military personnel at the U.S. Air Force Survival, Evasion, Resistance and Escape (SERE) school, which was designed to prepare U.S. military personnel for the conditions and treatment to which they might be subjected if taken prisoner by countries that do not adhere to the Geneva Conventions.
As it began detention and interrogation operations, the CIA deployed personnel who lacked relevant training and experience. The CIA began interrogation training more than seven months after taking custody of Abu Zubaydah, and more than three months after the CIA began using its "enhanced interrogation techniques." CIA Director George Tenet issued formal guidelines for interrogations and conditions of confinement at detention sites in January 2003, by which time 40 of the 119 known detainees had been detained by the CIA.
#12: The CIA's management and operation of its Detention and Interrogation Program was deeply flawed throughout the program's duration, particularly so in 2002 and early 2003.
The CIA's COBALT detention facility in Countrybegan operations in September 2002 and ultimately housed more than half of the 119 CIA detainees identified in this Study. The CIA kept few formal records of the detainees in its custody at COBALT. Untrained CIA officers at the facility conducted frequent, unauthorized, and unsupervised interrogations of detainees using harsh physical interrogation techniques that were not—and never became—part of the CIA's formal "enhanced" interrogation program. The CIA placed a junior officer with no relevant experience in charge of COBALT. On November , 2002, a detainee who had been held partially nude and chained to a concrete floor died from suspected hypothermia at the facility. At the time, no single unit at CIA Headquarters had clear responsibility for CIA detention and interrogation operations. In interviews conducted in 2003 with the Office of Inspector General, CIA's leadership and senior attorneys acknowledged that they had little or no awareness of operations at COBALT, and some believed that enhanced interrogation techniques were not used there.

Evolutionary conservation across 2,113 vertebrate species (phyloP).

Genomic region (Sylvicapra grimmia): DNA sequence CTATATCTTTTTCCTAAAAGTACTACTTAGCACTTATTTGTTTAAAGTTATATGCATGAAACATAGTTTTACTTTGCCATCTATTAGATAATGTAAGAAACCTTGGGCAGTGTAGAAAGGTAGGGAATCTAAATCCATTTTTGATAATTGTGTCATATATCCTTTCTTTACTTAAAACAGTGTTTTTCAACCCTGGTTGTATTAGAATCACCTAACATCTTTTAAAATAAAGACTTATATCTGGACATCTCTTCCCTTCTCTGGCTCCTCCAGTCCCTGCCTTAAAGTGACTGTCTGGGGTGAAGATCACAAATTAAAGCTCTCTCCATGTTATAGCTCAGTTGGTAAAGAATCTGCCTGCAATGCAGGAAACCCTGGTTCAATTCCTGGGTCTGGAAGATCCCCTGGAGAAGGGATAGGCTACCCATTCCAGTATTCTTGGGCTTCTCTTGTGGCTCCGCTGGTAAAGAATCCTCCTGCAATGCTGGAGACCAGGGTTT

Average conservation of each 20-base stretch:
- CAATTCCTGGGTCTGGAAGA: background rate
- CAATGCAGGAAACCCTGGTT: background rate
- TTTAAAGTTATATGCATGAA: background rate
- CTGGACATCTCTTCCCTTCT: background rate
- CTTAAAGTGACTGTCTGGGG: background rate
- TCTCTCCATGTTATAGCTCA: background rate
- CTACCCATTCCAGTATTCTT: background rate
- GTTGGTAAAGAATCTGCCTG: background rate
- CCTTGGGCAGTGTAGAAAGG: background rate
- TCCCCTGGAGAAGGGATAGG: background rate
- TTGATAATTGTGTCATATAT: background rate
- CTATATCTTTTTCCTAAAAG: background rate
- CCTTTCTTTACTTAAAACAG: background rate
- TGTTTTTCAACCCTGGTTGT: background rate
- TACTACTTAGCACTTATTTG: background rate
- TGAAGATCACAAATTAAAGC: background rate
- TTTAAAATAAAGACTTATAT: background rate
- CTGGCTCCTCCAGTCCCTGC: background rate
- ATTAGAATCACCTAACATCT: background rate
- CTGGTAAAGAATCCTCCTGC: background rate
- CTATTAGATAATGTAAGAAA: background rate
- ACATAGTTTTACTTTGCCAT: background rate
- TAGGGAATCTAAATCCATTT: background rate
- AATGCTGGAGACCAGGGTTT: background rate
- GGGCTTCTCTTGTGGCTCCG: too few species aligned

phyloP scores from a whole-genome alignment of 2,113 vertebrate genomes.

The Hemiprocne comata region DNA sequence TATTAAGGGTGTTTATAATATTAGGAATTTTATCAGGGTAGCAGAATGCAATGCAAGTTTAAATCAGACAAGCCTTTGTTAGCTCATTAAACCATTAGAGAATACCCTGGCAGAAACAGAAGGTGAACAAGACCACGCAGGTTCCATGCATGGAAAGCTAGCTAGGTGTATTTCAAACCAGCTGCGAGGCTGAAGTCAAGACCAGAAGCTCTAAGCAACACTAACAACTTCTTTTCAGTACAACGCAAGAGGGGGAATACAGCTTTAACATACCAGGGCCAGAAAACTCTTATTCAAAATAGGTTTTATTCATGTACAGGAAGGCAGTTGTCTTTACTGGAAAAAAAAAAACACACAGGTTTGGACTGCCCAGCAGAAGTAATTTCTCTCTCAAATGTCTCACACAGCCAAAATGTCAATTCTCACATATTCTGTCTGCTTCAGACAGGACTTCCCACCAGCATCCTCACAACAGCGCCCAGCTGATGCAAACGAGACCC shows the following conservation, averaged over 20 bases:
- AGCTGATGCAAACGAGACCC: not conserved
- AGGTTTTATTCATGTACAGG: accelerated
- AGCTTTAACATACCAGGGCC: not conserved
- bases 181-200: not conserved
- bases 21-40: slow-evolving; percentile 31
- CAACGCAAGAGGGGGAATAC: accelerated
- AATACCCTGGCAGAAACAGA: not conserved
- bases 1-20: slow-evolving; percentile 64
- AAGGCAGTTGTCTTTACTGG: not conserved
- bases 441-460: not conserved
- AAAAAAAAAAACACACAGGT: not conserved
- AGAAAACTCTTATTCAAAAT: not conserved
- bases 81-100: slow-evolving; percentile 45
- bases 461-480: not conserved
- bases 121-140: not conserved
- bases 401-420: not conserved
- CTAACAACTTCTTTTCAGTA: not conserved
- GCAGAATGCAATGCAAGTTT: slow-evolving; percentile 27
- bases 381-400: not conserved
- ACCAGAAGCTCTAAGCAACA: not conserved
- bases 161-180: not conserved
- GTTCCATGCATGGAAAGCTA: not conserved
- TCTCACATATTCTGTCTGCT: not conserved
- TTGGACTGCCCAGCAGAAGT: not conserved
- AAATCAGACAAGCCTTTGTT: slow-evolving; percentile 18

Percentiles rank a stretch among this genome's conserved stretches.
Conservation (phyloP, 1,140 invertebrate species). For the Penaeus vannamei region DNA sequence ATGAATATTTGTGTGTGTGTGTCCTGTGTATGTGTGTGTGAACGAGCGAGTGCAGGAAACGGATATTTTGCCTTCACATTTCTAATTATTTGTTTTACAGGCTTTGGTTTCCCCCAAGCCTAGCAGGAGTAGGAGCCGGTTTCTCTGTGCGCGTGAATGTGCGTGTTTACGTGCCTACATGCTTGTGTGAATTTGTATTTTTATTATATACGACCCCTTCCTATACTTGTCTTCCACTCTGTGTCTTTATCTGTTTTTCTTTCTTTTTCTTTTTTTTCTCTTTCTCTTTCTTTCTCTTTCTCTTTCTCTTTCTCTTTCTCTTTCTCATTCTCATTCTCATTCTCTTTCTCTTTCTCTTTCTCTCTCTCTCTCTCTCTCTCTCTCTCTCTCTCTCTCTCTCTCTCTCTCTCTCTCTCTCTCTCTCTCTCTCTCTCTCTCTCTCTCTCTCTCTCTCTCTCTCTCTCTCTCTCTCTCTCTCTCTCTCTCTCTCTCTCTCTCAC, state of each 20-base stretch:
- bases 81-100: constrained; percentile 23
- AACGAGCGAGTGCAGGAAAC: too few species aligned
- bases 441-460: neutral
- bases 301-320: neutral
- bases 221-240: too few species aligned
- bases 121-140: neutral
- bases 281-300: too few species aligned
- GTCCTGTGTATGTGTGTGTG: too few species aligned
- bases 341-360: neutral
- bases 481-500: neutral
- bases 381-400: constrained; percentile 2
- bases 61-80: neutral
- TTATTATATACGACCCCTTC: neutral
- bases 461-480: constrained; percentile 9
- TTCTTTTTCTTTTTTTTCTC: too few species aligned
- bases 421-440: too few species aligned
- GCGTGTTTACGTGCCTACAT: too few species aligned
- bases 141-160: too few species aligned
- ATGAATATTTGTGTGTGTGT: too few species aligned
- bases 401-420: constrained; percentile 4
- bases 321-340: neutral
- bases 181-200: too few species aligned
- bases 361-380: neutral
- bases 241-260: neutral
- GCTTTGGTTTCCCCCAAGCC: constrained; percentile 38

Although CIA Director Tenet in January 2003 issued guidance for detention and interrogation activities, serious management problems persisted. For example, in December 2003, CIA personnel reported that they had made the "unsettling discovery" that the CIA had been "holding a number of detainees about whom" the CIA knew "very little" at multiple detention sites in Country 29
Divergent lines of authority for interrogation activities persisted through at least 2003. Tensions among interrogators extended to complaints about the safety and effectiveness of each other's interrogation practices.
The CIA placed individuals with no applicable experience or training in senior detention and interrogation roles, and provided inadequate linguistic and analytical support to conduct effective questioning of CIA detainees, resulting in diminished intelligence. The lack of CIA personnel available to question detainees, which the CIA inspector general referred to as "an ongoing problem,"30 persisted throughout the program.
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